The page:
Enormous Spider Web Spotted In Texas

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Caroline Reid

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1700 Enormous Spider Web Spotted In Texas
Mike Merchant/Texas A&M Agrilife Extension Service.

Thousands of tiny weavers are busily looping, threading and spinning the greatest masterpiece of their lives. This inspiring story has a creepy twist, though. The little weavers are small enough to crawl in the palm of your hand. They are, of course, spiders. And they have united in force to create a monster web in Texas, USA.

The epic web network hangs in the trees along CA Roan Drive, which runs through Lakeside Park South. It is extremely unusual for spiders to unite and create webs together as traditionally they prefer to work alone. This group dynamic is an indicator that the conditions are right to support such a large number of arachnids, including a glut of food (like midges and small insects) available to the spiders. These flying critters appear from the lakes at night, which signal dinner time for the spiders. If there weren't an abundance of tasty spider-snacks, then the arachnids wouldn't build a communal web.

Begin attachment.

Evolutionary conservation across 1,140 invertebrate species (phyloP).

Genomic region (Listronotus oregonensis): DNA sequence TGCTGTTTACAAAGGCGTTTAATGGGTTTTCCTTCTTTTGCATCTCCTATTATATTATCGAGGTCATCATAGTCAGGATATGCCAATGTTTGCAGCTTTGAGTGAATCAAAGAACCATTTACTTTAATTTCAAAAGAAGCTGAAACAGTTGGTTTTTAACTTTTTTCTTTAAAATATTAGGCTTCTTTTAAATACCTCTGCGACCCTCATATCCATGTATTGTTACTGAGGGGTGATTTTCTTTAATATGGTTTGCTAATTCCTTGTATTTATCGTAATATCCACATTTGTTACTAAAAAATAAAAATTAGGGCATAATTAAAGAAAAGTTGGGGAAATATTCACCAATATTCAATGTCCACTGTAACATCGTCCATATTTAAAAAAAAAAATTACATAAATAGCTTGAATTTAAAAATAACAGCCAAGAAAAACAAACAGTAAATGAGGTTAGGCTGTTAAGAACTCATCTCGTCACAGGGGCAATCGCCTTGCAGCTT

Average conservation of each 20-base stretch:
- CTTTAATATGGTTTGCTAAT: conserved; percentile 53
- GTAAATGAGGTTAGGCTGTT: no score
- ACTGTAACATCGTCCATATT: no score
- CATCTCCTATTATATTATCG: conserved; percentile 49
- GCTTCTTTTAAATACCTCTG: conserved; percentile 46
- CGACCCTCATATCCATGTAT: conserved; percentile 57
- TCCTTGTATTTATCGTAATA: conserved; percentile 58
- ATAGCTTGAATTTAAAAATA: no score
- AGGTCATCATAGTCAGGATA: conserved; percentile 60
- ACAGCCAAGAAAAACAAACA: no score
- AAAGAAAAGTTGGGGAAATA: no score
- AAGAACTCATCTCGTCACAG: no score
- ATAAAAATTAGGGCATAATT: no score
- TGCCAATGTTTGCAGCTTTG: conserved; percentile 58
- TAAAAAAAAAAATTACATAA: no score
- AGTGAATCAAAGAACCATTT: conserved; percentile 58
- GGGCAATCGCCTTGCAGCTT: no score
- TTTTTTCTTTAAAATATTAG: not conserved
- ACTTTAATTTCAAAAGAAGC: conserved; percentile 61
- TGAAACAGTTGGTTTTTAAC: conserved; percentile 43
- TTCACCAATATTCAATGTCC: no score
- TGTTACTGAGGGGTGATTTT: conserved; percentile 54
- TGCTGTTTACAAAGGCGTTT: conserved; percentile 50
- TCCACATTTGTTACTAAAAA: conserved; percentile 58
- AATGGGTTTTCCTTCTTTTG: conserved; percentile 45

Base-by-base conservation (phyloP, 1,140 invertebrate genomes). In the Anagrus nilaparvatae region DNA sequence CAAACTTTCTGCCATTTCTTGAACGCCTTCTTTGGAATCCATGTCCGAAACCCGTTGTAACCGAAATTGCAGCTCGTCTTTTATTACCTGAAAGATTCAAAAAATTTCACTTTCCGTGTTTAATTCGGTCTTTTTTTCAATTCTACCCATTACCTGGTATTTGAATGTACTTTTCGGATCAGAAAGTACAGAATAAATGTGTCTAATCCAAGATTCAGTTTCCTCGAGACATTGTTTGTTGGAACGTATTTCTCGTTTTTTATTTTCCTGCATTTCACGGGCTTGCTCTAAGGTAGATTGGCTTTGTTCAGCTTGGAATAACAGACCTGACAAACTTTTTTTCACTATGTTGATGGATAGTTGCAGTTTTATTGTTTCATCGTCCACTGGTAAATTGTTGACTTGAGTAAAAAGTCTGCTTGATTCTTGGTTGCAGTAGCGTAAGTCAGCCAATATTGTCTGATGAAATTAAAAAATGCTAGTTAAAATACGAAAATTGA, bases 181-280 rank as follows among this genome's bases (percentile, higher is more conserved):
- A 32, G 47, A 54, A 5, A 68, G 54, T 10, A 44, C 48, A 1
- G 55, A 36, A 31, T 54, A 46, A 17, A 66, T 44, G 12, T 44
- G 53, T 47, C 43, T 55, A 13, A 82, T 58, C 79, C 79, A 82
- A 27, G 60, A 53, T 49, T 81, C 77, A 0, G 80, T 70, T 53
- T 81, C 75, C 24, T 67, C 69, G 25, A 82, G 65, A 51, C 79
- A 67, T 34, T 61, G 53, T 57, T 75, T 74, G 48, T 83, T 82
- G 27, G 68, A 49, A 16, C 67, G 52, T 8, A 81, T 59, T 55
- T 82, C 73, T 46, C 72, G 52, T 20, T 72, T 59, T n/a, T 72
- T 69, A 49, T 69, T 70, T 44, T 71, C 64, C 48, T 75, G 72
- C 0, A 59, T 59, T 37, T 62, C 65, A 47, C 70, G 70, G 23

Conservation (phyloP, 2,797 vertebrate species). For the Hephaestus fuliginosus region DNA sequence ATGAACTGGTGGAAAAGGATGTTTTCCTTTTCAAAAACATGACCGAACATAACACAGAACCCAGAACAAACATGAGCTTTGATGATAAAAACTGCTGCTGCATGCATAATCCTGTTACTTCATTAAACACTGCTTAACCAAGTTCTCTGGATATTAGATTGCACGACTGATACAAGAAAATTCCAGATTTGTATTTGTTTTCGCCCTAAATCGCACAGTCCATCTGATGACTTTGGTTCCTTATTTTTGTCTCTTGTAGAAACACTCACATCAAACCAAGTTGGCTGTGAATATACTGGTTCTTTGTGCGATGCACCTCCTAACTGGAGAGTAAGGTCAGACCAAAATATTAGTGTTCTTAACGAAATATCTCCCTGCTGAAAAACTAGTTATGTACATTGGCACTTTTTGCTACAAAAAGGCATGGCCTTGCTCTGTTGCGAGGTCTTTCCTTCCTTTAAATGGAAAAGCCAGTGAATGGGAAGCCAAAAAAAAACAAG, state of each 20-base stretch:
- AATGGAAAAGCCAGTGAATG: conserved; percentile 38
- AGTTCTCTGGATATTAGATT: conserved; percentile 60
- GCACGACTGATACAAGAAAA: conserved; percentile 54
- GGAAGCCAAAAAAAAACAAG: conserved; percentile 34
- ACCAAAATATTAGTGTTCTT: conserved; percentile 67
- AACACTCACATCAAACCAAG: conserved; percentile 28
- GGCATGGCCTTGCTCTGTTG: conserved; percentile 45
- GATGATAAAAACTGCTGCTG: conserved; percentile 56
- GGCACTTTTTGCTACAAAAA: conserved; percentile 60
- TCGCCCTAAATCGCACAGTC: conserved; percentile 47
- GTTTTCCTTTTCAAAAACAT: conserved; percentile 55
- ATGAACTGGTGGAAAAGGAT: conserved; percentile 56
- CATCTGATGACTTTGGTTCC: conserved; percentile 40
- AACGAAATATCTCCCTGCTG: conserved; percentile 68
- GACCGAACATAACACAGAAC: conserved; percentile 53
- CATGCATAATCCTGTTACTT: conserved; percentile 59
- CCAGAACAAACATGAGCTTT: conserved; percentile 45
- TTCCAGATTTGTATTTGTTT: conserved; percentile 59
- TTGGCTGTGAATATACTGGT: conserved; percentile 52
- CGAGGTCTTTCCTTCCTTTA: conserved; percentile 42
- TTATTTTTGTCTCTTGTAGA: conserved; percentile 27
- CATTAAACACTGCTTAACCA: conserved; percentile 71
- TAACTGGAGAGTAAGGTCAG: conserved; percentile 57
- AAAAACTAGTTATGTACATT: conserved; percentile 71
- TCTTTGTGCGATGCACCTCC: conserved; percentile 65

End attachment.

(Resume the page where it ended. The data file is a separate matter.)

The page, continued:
Fortunately for any freaked-out residents, the spiders aren't aggressive and won't bite or pose a hazard to humans. They have been identified as Tetragnatha guatemalensis, otherwise known as 'long-jawed orb weavers.' These spiders have been spotted making large communal webs similar to this one in the past, but it is not a common occurrence. 

Long-jawed spiders. Mike Merchant/Texas A&M AgriLife Extension Service.

Back in 2007, the same species of spider was responsible for an enormous group web in Lake Tawakoni State Park about 56 kilometers (35 miles) away from this more recent construction. This occurrence was much more of a surprise to spider experts.

“At the time, the discovery of the web was more than creepy – it was a revelation to many arachnologists – spider experts,” Mike Merchant, an entomologist from Texas A&M AgriLife Extension Service, explained. “That’s because spiders typically work alone to construct their webs. So finding spiders working together to build a huge web in what was more of a cooperative or ‘communal’ scenario was a real surprise for many experts.”


He added that there was no need to remove the web. “Insecticides or other treatments are really unnecessary as this spider is essentially harmless and, although the communal nest may look spooky, they too are basically benign and are a sight more to be appreciated than feared."

“But please don’t touch the art."

[H/T: AgriLife Today]


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